Alba’s key contribution, however, came defensively (something at odds with his reputation as a recklessly attacking full-back). He stuck very tight to Leckie, happy to follow the forward instead when he drifted into the channels, and was very combative against him – winning all of his tackles, constantly dispossessing him, and pushing him back with his forward running.
Australia clearly had a plan to target the space left vacated by Alba’s forward runs, but even there the Barcelona player did well to cover lots of ground and not leave his defence exposed – helped, too, by the fact Jedinak overhit nearly all of his long balls.
Torres v Spiranovic
Another interesting feature of Spain’s defensive shape was the deliberate positioning of Fernando Torres to block off passes to left-sided centre-back Matthew Spiranovic, forcing all of Australia’s build-up play down their right-hand side. Del Bosque obviously identified Spiranovic as a stronger passer than Alex Wilkinson (which is true) and Torres did a good job simply sitting close to him. A common pattern of play was Wilkinson receiving the cross-field pass, having significantly more time on the ball than Spiranovic, but eventually pressed by Iniesta, forcing him into a long, inaccurate forward pass.
Australia tried to work around this by dropping Jedinak (and McKay to a lesser extent) into space between the centre-backs, but in general their possession play was simply poor – too many misplaced passes, with Bozanic primarily linking the side with his energy, rather than his distribution.
At half-time, Postecoglou brought on Ben Halloran, a substitute in all three games at this World Cup, for Taggart (who’d barely been involved). Up against a new opponent, Alba was still excellent – also sticking tight to Halloran, and preventing him from turning on the ball and running at the defence, meaning Australia encountered similar problems in the second period as they did in the first.
Furthermore, the Socceroos again started the half at a high tempo, but Spain were comfortable playing around this pressure, and settled into their rhythm. It’s symptomatic of the Postecoglou era, and that initial early burst before a prolonged fade has been a recurring feature of his tenure (evident against Ecuador, South Africa, Croatia and the Netherlands). A second, eventually scored by Torres, felt inevitable, and unsurprisingly came in that right-back zone, Australia’s clear area of weakness.
There was little to comment on in terms of changes, even though two substitutes, Mata and Fabregas, combined for the third goal. Bresciano, on for Bozanic, improved the quality of the passing, but by then the game felt well and truly over.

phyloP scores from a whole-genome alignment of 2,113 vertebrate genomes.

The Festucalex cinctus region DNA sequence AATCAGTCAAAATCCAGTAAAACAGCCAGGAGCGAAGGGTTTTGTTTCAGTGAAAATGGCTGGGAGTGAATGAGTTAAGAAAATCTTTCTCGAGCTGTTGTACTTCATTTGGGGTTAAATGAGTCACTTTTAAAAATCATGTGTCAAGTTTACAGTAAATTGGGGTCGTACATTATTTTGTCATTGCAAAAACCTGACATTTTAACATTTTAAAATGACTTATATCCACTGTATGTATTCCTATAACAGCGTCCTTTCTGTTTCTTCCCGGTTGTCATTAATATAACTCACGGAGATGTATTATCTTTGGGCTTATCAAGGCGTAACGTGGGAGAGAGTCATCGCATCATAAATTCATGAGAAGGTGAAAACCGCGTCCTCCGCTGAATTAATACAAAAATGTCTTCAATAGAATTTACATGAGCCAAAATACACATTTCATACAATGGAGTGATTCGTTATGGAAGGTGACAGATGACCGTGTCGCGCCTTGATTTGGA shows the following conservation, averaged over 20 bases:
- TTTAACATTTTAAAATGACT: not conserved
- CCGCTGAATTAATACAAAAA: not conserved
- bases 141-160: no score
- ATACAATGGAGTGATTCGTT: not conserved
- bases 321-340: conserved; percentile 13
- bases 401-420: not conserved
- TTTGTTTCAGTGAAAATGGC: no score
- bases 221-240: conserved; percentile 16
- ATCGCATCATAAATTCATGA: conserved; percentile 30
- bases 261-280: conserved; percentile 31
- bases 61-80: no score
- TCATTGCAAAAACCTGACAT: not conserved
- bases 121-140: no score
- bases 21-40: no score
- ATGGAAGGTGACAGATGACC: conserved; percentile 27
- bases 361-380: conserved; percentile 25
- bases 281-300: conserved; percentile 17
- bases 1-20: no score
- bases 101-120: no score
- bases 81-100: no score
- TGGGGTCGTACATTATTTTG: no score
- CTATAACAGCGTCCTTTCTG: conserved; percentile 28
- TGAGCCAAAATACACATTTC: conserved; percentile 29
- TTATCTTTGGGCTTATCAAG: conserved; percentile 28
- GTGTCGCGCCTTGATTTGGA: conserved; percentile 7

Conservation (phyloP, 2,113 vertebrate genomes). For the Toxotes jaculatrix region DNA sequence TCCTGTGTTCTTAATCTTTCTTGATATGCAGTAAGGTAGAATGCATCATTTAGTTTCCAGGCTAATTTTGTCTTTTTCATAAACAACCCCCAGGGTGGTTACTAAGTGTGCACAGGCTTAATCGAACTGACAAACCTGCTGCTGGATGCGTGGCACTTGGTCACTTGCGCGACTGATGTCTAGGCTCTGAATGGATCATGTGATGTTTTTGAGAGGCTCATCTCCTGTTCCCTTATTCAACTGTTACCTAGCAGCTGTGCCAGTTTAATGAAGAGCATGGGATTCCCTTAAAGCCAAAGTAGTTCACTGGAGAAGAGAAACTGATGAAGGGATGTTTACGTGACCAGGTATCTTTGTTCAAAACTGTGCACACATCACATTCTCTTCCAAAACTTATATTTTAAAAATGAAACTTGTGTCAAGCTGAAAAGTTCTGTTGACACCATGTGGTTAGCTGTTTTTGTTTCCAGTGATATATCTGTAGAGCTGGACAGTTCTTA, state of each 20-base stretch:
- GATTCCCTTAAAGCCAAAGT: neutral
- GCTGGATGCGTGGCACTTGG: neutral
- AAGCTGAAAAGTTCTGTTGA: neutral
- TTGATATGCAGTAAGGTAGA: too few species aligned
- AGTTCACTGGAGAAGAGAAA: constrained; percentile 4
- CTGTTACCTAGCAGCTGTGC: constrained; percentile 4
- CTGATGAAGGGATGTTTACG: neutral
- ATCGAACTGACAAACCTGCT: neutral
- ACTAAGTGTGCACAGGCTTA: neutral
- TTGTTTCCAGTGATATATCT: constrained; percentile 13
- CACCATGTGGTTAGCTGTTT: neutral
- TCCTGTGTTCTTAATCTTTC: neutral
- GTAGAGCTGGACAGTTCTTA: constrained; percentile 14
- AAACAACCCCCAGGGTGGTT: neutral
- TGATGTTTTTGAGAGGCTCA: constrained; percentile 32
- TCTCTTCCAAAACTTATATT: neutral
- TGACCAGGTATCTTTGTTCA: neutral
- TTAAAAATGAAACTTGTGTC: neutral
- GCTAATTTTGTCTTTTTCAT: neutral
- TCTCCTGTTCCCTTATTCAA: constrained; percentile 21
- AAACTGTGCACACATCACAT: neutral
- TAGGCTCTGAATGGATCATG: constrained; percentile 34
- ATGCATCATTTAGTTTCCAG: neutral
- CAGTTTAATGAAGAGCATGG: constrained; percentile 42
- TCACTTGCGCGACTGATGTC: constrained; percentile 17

A game that perhaps belies analysis given the context, but still revealing in demonstrating Australia’s reliance on Cahill for goals (as well as his ability to hold the ball up and relieve pressure). It also demonstrated the importance of Bresciano, who is a more natural fit for that number ten role in this particular system. That’s hardly surprising, given those two are Australia’s best players, but with only a few half-chances from set-pieces and shots from range, the lack of incisiveness here was particularly obvious.
That’s largely because Postecoglou, for all his emphasis on the generational transition and looking to the future, has still been pragmatic in his approach – playing to the strengths of Cahill, and building the side around early crosses and quick, direct attacking down the flanks. The challenge now is to remodel the side towards a more multi-faceted approach, and having had the benefit of a ‘honeymoon’ period at this World Cup, must turn performances into results at both the Asian Cup and the 2018 qualification pathway.
Here, though, at the end of an encouraging World Cup, the story was about Spain’s possession, especially after they shrugged off Australia’s early pressure at the start of both halves. The minor tweaks to the positioning of Torres and Villa, as well as Alba’s assertive defending, were important, but more crucial was Spain’s simple superiority, demonstrated by the quality of their goals.